Wire gauge chart

AWG NumberCross Sectional Area (mm”)Ampacityohms/km
180.821420.95Low voltage lighting
161.311813.18Extension cords
142.08258.28Lighting fixtures
123.31305.21Kitchen appliances
105.26403.28Electric dryers
88.37552.06Electric ovens
613.30751.30Large electric heaters
421.15850.81Large furnace
326.671150.65Large commercial wiring
233.631300.51Car battery cable
142.411450.41Power distribution
1/053.471700.32Power distribution
2/067.431950.26Power distribution
3/085.032250.20Power distribution
4/0107.222600.16Power distribution
250126.682900.13Power distribution
350177.353500.10Power distribution
400202.683800.08Power distribution

How to determine the right wire size for 50 amp circuit

To determine the normal size wire for 50 amp circuit, there are certain factors to consider. They include:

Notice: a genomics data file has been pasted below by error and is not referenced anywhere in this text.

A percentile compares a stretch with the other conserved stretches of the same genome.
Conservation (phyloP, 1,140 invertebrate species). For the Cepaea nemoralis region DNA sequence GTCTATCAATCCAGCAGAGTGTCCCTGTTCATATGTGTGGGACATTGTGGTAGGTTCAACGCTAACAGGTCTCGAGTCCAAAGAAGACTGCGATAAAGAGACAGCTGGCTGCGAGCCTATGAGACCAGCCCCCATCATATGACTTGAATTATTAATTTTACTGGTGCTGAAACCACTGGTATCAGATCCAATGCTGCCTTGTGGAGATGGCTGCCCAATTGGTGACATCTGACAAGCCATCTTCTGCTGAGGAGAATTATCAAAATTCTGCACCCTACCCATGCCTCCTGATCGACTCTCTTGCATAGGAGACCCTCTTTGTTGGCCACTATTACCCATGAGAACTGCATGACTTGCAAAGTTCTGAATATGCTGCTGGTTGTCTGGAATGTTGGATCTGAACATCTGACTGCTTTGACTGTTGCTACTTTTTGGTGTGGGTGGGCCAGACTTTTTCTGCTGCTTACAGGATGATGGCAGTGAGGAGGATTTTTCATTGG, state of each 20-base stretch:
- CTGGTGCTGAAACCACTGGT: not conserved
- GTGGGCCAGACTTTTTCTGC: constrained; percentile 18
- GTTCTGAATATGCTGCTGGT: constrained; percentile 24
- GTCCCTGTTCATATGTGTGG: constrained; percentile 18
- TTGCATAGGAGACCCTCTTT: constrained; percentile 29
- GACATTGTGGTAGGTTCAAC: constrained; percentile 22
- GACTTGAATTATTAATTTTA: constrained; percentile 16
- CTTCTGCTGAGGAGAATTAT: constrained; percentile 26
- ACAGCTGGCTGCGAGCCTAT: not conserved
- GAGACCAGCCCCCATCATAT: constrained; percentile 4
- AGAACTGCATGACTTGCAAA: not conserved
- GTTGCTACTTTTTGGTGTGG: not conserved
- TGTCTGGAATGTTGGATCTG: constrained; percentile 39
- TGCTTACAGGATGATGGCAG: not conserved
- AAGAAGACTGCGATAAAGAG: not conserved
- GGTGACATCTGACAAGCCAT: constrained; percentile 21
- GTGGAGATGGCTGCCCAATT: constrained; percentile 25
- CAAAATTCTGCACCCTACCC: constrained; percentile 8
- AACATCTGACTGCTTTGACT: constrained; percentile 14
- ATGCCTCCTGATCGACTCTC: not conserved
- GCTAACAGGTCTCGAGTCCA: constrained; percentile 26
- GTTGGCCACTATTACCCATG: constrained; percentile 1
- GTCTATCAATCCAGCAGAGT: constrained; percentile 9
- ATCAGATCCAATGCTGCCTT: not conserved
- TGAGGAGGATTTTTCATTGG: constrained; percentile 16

1. 80% NEC Rule

The NEC 80% role helps in selecting the normal awg wire that can handle  50 amps circuit. The rule states that you must have atleast 20% extra ampacity on top of the 50A ampacity to avoid overheating the wires.

Here is how to apply the rule.

Let’s assume you want to know the perfect size of wire that can carry 50 amps safely. All you will do is to divide 50A by 80%.

That is: 50A/ 0.8 = 62.5A.

If you check the above wire size chart , you see that there is no 62.5A on the table. However, from 55A up to 75A uses 6 awg wire, and that’s the normal wire gauge for 50 amp breakers.

Note, in the American wire standard chart, you should always use a larger number and never a smaller one when choosing the wire size.

2. Account for voltage drop